On the topic of police brutality, Ah Long would get a little worked up. “Why do they need to hit people’s heads? Why do they need to fire at close range? That could be fatal! So many people were already crowded on the escalators, why do they still need to chase them down on it?” In the face of an indifferent government and an unscrupulous police force, the violence of the protesters gradually escalated. Although the government consistently chastises the protesters as rioters, Ah Long feels that “if the protesters were really rioters, then a lot of police officers would be dead by now!”
There has indeed been great economic prosperity. But for whom?
After roughly 100 days of protest, the number of injured protesters felt uncountable. Casualties had broken bones, fractured skulls, punctured eyes, among other injuries. In contrast, there were hardly any incidents of police injury. The underlying reason, besides the disparity in training and protective equipment, is that the law shields the police. “Against triads, you can still fight back. When it comes to the police, attacking them could result in serious legal ramifications, but when the police hits you back, they would be upholding the law. So what can you do?”
Ah Long’s perspective is in the minority within his industry. Many people he’s known for years have a mentality that “as long as it doesn’t affect my paycheck,” even if they feel like there are problems in society, they would not voice any objections. “There are things people need to do. Have you listened closely to what the kids have to say? Have you protected them? If you think that politics doesn’t affect you, have you considered if it was your kid they injured?” Ah Long hopes that for those friends who are usually not politically involved, they can begin with some small steps: “Don’t go to work for a few days, skip a few meals… are you going to die? No, you won’t. This time, it’s everyone’s business in Hong Kong.”
‘If we stand united, we can persevere’
Good times don’t last forever, but when it rains it pours. A few days after Ah Long got arrested, his father passed away. Thanks to the help he got from the 612 Humanitarian Relief Fund, costs for funeral arrangements were taken care of. Before getting arrested, Ah Long had two nighttime cleaning jobs, cleaning and waxing floors at shopping centers in Tsuen Wan. The income was okay, and the work was relatively flexible. Not long after being arrested, the court issued a curfew order, so nighttime work could no longer continue. Thankfully, Ah Long was able to find new work.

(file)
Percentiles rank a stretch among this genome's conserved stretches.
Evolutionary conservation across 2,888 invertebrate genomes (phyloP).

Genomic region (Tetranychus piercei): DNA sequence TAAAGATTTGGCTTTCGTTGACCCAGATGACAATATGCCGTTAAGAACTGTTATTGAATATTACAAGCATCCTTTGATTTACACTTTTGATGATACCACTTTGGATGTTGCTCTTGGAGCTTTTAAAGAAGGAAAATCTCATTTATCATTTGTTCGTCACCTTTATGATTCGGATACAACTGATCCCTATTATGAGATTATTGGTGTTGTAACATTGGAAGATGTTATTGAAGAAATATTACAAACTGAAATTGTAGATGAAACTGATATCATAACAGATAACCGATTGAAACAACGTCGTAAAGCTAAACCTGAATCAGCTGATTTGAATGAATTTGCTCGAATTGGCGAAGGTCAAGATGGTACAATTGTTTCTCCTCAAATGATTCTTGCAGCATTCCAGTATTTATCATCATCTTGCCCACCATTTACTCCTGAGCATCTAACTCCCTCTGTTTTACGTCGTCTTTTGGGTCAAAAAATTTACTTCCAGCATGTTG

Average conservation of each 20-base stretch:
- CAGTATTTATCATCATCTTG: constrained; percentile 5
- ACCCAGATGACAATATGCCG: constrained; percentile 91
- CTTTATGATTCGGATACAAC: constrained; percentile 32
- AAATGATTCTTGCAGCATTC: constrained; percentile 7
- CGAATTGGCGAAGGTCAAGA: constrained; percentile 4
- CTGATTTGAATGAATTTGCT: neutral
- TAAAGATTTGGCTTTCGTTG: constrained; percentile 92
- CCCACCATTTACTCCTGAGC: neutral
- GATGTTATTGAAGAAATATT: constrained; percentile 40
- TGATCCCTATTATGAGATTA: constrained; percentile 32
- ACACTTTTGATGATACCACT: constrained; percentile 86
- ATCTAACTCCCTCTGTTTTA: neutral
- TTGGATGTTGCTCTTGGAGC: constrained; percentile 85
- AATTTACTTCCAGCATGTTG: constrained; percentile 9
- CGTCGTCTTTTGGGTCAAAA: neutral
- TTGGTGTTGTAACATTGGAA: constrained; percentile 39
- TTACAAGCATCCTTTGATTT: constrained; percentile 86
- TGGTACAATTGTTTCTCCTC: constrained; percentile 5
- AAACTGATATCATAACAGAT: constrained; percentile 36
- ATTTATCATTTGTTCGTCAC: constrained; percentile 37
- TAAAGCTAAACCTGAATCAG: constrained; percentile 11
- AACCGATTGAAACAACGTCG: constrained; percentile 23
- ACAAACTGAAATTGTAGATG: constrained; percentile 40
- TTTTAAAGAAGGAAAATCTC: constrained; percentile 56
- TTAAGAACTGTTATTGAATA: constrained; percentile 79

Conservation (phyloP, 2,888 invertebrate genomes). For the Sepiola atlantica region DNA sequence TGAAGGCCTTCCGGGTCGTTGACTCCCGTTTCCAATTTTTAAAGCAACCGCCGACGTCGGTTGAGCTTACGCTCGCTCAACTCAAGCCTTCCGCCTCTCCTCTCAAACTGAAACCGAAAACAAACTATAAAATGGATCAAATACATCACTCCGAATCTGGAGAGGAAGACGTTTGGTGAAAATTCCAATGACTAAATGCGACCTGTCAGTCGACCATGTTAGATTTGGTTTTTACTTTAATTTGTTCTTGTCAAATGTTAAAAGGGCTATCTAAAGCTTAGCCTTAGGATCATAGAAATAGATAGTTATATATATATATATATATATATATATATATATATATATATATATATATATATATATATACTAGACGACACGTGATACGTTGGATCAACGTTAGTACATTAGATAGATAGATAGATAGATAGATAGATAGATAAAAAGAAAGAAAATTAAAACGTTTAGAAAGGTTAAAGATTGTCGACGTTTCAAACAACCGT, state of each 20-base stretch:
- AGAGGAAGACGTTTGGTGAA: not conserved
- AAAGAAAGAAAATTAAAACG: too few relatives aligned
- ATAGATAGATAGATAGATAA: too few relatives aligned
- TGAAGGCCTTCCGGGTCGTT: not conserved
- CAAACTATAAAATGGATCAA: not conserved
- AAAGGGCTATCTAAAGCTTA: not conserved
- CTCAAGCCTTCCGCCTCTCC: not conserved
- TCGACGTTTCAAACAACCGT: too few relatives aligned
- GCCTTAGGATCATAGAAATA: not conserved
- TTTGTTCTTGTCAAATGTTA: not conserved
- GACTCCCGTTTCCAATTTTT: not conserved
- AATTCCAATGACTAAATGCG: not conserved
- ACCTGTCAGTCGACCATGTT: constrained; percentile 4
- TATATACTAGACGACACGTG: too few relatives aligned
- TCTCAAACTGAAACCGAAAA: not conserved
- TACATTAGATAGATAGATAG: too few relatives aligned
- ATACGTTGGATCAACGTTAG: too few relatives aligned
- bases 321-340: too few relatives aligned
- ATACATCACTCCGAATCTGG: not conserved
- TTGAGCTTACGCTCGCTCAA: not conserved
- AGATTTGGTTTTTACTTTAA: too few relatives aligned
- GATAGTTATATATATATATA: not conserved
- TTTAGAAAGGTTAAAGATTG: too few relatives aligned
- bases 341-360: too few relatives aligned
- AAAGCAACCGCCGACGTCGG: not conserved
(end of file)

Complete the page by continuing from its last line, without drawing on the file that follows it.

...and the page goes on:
As for the future, Ah Long has no idea how the movement will develop, but what he’s certain of is “if we stand united, we can persevere, and if we are divided, we’ll lose for sure.” As a final word of caution to the protesters, he says: “Don’t let them catch up with you and get you on your own, because nowadays the police is just as dangerous as the triads.”
On October 2nd, Ah Long was arraigned at the Kowloon City Magistrates’ Courts. The prosecution modified their charges, from the “obstructing a police officer” charge under the Summary Offenses Ordinance, to the same charge but under the Offenses Against the Person Ordinance instead. The maximum term of imprisonment thus rose from six months to two years. While there is still the rule of law, the legal system has always given those wielding that power a lot of leeway. Even if the government is overtly more lenient to those who are pro-government, and more severe towards protestors, your average citizen can’t say or do much. On top of that, at the second court hearing, the prosecution was still unable to provide to the defense witness testimonies, drawing rebuke even from the judge. At lunch after the hearing, Ah Long’s sister asked me, “Why didn’t they prepare their paperwork before filing their charges? So what’s been going on during the curfew order?” I thought this would be common knowledge by now, but the antics of today’s government have long surpassed what’s considered commonplace.